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entitled 'Monitoring and Oversight of Federal Funds Awarded to 
Bridgeport, Connecticut' which was released on November 26, 2003.

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Washington, DC 20548:

United States General Accounting Office:

November 26, 2003:

The Honorable Tom Davis:

Chairman:

The Honorable Christopher Shays:

Vice-Chairman:

Committee on Government Reform:

House of Representatives:

Subject: Monitoring and Oversight of Federal Funds Awarded to 
Bridgeport, Connecticut:

In 2001 and 2002, federal prosecutors indicted the Mayor of Bridgeport, 
Connecticut, and a dozen conspirators on charges of racketeering, 
extortion, mail fraud, and tax evasion. In March 2003, the mayor was 
found guilty on 16 counts, and most of the others indicted have pleaded 
guilty. While the indictment did not refer to any misuse of federal 
funds, some of the corrupt activities were associated with projects 
that had received some federal funding in the past. This corruption has 
raised concerns about the adequacy of monitoring and oversight of the 
more than $82 million in federal funds Bridgeport has received in 
recent years.

You asked us to examine federally funded programs operated by the city 
of Bridgeport and determine whether and to what extent the respective 
federal agencies, including program officials and Offices of Inspector 
General, have heightened program monitoring and oversight in light of 
the corruption. To respond to your request, we interviewed program and 
Inspector General officials from six federal agencies that provided 
about 95 percent of federal funds to Bridgeport in fiscal year 2002 to 
identify their general monitoring and oversight mechanisms as well as 
any monitoring activities specific to Bridgeport.[Footnote 1] We also 
obtained and reviewed annual Single Audit Act audit reports for 
Bridgeport for fiscal years 1998 through 2002, as well as agency and 
Inspector General audit and monitoring reports on federally funded 
programs in Bridgeport.[Footnote 2] In addition, we reviewed the 
indictment and verdict and met with officials from the Federal Bureau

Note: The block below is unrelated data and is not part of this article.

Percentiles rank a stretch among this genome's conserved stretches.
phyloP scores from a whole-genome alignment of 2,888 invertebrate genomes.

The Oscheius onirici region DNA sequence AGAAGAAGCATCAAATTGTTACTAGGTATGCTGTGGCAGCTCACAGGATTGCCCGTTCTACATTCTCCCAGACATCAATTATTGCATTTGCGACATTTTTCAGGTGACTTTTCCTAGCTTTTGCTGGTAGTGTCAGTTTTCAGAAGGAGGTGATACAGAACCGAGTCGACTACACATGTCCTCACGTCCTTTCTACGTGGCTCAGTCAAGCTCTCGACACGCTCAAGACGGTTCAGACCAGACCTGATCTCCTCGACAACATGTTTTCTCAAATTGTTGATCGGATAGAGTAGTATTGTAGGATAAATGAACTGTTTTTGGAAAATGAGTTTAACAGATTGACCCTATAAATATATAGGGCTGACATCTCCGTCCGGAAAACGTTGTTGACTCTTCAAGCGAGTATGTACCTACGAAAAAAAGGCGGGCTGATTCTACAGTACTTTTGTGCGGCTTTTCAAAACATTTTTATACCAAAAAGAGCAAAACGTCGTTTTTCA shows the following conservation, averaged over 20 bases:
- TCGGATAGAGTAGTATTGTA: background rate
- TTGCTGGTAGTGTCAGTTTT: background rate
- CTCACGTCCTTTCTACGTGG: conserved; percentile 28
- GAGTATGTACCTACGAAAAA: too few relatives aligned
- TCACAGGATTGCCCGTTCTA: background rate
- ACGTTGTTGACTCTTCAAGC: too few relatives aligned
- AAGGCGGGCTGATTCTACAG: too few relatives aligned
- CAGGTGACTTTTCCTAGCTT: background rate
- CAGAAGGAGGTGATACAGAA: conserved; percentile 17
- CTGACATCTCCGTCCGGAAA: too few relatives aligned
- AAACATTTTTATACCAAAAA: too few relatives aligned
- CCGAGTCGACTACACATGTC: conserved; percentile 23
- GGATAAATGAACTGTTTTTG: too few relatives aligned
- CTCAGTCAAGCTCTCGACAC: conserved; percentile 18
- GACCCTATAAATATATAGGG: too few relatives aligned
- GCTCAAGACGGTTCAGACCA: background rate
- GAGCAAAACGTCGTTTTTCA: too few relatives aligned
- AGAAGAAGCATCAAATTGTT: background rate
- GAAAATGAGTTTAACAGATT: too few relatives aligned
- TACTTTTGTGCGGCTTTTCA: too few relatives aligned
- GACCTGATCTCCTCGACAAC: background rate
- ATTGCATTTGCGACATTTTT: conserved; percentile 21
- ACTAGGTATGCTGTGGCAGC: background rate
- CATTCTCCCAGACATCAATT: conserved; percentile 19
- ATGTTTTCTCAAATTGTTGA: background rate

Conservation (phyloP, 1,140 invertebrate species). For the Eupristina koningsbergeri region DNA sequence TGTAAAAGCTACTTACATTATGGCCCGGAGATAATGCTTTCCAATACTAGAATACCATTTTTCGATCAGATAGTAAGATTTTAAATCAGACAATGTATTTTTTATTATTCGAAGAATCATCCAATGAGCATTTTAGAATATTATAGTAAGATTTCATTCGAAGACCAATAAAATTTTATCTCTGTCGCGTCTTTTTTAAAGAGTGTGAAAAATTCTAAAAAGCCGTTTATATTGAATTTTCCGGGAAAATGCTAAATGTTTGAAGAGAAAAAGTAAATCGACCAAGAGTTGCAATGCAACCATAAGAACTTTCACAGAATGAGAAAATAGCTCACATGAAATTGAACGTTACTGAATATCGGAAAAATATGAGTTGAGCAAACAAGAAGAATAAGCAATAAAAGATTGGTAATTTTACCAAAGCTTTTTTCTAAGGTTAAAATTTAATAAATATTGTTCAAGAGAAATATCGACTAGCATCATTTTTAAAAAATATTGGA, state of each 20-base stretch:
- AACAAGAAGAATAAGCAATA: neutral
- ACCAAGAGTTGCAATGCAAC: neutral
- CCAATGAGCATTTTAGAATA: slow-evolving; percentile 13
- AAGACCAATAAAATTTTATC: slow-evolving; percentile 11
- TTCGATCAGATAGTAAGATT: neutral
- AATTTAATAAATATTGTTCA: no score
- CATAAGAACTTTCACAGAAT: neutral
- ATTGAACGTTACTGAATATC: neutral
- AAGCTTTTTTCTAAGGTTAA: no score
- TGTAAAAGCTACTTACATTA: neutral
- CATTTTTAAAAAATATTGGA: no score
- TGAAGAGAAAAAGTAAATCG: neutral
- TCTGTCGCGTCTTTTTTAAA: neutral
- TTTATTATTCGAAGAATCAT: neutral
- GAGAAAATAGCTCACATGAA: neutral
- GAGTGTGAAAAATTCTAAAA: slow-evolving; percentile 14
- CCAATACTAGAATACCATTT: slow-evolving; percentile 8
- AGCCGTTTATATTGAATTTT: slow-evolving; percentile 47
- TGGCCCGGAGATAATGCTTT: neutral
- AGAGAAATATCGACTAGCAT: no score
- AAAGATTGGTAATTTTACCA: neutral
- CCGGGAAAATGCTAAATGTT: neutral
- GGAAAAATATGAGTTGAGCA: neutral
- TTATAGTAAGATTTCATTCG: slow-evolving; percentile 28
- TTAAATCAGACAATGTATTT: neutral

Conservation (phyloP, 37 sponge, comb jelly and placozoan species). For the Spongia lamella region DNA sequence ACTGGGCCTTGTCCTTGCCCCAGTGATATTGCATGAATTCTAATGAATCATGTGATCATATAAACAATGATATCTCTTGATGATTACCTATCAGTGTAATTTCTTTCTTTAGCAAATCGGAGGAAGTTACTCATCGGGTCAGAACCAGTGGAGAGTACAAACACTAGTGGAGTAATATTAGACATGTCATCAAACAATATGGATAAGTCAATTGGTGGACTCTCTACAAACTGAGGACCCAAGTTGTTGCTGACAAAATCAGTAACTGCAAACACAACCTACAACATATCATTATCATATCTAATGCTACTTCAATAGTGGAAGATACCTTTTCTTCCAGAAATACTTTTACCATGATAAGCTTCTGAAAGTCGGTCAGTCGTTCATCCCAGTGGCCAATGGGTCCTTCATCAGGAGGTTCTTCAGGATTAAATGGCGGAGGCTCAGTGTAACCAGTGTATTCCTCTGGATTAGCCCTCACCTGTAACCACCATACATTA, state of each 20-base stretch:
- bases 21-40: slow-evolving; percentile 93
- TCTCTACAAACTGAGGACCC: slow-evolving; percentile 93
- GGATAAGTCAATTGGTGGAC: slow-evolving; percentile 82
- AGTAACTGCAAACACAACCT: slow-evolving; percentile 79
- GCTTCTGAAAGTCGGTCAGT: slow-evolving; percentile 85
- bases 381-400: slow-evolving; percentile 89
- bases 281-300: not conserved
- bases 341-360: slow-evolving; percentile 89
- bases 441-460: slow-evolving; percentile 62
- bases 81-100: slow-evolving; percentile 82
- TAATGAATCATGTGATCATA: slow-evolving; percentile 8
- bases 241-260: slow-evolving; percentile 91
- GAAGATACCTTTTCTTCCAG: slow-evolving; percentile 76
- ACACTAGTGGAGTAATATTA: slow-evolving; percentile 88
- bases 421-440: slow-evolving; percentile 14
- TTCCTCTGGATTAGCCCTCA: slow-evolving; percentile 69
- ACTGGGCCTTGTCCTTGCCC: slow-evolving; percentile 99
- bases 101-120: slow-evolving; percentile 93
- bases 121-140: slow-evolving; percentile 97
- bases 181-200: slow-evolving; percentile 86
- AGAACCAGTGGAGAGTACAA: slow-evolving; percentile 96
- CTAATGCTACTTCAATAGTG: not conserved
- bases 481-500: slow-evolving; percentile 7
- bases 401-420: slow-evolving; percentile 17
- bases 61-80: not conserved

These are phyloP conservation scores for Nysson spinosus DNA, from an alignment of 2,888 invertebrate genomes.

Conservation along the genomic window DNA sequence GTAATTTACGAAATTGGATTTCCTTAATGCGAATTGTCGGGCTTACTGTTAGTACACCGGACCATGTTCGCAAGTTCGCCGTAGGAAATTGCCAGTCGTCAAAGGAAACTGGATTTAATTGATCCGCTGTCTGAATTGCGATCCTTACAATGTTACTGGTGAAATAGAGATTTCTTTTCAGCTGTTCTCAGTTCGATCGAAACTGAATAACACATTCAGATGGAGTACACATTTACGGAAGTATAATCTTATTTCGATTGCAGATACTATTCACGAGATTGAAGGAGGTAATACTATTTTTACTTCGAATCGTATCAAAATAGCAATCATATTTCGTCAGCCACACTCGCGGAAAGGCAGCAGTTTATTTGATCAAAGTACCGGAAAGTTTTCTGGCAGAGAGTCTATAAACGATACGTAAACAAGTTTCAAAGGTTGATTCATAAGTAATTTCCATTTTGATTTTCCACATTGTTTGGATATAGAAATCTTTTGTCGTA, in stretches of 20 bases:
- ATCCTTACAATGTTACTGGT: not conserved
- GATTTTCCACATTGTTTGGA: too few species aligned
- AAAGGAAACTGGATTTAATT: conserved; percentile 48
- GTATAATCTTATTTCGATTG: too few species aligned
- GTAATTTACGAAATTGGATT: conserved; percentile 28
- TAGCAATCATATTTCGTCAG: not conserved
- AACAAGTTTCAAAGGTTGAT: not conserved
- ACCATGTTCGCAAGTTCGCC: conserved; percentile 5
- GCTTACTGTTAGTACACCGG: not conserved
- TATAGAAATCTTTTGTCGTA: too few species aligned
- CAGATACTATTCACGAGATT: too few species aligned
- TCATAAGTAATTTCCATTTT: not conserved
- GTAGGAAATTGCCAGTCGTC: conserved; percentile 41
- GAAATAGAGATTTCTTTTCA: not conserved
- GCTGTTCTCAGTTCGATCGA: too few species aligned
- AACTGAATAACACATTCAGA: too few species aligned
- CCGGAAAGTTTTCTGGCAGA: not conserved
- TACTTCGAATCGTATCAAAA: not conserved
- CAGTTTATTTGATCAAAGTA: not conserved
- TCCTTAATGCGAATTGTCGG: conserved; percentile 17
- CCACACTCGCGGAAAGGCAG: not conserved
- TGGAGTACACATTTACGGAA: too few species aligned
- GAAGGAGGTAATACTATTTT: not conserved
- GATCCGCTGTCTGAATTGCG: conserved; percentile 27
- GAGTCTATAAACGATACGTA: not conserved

of Investigation (FBI) regarding the corruption investigation. We 
performed our work between June and October 2003 in accordance with 
generally accepted government auditing standards.

Results in Brief:

The six federal agencies that provided funds to Bridgeport generally 
have not heightened monitoring and oversight activities in response to 
the Bridgeport corruption, but rather have continued to oversee program 
funding through routine, generally risk-based monitoring and oversight 
activities. These activities include the review of Single Audit Act 
audit reports and other reports required of fund recipients, 
comprehensive program reviews, field visits to grantees, and 
assessments of state oversight in cases where federal funds are 
provided to localities through states. In recent years, these types of 
monitoring and oversight activities in Bridgeport have not revealed 
misuse of federal funds. Further, according to a senior FBI agent who 
participated in the Bridgeport corruption investigation, the FBI did 
not identify any internal control weaknesses on the part of federal 
agencies as the basis for the corruption and concluded that the 
corruption was caused by corrupt individuals in the local area.

Background:

During 2002, the federal government provided Bridgeport with more than 
$82 million in funding. Six federal agencies provided about 95 percent 
of federal funds to the city. The Departments of Agriculture (USDA), 
Education, Housing and Urban Development (HUD), Justice (DOJ), and 
Transportation (DOT), as well as the Environmental Protection Agency 
(EPA) awarded these funds for over 20 different programs. For example, 
HUD provided funds to Bridgeport for its Community Development Block 
Grant (CDBG) and affordable housing programs; DOJ awarded funds for its 
Community Oriented Policing Services (COPS) program; and DOT provided 
funds through the Federal Transit Administration (FTA) for the 
development of the Bridgeport Intermodal Transportation Center. See 
enclosure I for information about each of the federal programs that 
provided funds to Bridgeport.

Funding for these programs does not always go directly to the city, and 
much of it flows through the states, which have responsibility for 
passing it to the local level. For example, USDA reimburses the states 
for its child nutrition programs, and the states, in turn, reimburse 
schools at the local level. Also, not all programs identify the city as 
the recipient of the grants. For example, the Bridgeport Housing 
Authority is an entity separate from the city of Bridgeport, and HUD's 
Public Housing program funds do not flow through the city but go 
directly to the Housing Authority.

Federal agencies use a variety of mechanisms to support their 
monitoring and oversight activities. The Single Audit Act is intended 
to, among other things, promote sound financial management, including 
effective internal controls, with respect to federal awards 
administered by state and local governments and nonprofit 
organizations. Under OMB Circular A-133, Audits of States, Local 
Governments, and Non-Profit Organizations, those entities that spend 
$300,000 or more in federal awards during the fiscal year are required 
to have a single or program-specific audit conducted for that 
year.[Footnote 3] The circular also notes that the entities are 
required to (1) maintain internal controls for federal programs, (2) 
comply with laws, regulations, and the provisions of contracts or grant 
agreements, (3) prepare appropriate financial statements, (4) ensure 
that the required single audits are properly performed and submitted 
when due, and (5) follow up and take corrective actions on audit 
findings. In addition to reviewing Single Audit Act audit reports, 
agencies may visit grantee sites, conduct risk-based grant reviews of